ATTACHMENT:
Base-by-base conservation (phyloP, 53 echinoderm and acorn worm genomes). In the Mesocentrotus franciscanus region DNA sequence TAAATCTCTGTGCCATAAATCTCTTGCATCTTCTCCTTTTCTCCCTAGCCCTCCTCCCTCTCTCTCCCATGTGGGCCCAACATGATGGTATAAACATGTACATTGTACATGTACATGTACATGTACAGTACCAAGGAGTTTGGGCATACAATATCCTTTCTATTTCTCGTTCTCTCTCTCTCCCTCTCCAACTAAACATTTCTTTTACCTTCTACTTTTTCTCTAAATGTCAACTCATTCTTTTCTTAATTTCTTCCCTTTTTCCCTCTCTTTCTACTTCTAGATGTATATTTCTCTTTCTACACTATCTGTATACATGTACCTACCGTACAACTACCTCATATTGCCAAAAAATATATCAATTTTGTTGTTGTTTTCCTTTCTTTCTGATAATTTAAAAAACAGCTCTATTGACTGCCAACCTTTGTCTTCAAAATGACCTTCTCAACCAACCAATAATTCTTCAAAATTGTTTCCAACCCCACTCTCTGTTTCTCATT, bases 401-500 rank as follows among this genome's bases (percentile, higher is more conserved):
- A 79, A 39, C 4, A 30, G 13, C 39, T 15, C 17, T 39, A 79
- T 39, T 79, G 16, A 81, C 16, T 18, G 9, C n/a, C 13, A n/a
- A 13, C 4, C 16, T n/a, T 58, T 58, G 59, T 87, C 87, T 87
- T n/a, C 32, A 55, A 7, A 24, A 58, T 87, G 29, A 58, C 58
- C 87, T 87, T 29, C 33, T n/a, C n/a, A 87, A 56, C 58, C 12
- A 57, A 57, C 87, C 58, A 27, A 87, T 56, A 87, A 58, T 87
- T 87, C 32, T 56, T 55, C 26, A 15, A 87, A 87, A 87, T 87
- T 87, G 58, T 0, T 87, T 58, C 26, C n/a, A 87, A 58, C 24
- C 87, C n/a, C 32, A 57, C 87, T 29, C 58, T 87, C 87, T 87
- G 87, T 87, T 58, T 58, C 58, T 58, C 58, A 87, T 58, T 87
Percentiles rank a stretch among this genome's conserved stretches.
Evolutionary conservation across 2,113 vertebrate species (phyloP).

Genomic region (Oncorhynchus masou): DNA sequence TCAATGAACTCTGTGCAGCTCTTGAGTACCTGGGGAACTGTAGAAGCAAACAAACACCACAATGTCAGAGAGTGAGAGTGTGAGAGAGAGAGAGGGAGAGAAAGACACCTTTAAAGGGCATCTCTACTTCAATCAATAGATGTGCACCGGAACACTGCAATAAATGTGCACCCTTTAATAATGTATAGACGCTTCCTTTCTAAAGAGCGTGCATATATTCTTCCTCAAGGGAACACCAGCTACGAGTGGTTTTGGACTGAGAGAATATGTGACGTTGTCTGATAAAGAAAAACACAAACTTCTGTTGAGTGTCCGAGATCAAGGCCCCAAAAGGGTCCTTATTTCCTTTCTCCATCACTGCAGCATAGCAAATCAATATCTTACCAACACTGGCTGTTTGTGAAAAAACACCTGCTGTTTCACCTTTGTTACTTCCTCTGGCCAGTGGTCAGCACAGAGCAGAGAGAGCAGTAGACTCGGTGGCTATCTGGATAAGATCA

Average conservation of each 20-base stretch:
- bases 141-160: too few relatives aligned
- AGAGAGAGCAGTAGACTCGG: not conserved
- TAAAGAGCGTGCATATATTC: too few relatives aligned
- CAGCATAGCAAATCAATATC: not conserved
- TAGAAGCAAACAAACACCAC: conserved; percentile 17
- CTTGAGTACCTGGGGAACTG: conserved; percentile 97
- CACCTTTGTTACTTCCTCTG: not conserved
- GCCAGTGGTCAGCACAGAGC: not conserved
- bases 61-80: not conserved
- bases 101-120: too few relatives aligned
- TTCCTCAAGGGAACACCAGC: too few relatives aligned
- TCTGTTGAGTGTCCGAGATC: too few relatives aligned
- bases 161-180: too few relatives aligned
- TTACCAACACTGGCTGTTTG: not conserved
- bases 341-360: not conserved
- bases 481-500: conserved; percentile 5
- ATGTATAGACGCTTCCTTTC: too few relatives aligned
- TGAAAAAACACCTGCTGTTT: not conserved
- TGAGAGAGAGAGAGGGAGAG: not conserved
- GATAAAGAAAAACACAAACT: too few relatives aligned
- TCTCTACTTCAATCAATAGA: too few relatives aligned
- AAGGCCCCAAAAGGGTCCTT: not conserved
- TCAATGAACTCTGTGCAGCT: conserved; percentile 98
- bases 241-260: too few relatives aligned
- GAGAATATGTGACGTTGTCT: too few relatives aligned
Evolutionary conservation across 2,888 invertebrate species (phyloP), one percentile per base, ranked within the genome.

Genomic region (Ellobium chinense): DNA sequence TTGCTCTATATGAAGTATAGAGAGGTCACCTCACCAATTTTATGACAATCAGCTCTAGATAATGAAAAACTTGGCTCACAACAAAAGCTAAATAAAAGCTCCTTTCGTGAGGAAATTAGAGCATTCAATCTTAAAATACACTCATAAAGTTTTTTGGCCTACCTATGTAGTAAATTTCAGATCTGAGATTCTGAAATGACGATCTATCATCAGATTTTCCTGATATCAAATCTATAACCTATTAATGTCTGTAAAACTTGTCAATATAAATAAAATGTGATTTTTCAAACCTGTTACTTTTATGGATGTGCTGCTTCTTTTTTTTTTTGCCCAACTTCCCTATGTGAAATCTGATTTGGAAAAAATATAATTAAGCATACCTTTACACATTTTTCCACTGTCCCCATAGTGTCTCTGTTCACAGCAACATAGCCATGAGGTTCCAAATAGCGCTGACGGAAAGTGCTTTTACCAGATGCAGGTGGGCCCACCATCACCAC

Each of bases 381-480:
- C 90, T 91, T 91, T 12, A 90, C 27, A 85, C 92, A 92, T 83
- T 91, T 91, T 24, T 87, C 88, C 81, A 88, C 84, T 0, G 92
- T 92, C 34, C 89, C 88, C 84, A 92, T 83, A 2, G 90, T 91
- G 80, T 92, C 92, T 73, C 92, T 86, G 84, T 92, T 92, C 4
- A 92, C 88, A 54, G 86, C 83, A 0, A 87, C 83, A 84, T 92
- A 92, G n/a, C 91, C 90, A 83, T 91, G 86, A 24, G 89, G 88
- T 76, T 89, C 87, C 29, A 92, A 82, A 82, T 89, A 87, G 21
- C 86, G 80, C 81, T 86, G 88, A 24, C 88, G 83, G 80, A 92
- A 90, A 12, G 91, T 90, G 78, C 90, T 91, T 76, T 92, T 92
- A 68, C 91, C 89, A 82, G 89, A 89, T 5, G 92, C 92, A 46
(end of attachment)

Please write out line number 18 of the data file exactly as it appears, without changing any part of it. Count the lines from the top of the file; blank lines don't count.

- TAAAGAGCGTGCATATATTC: too few relatives aligned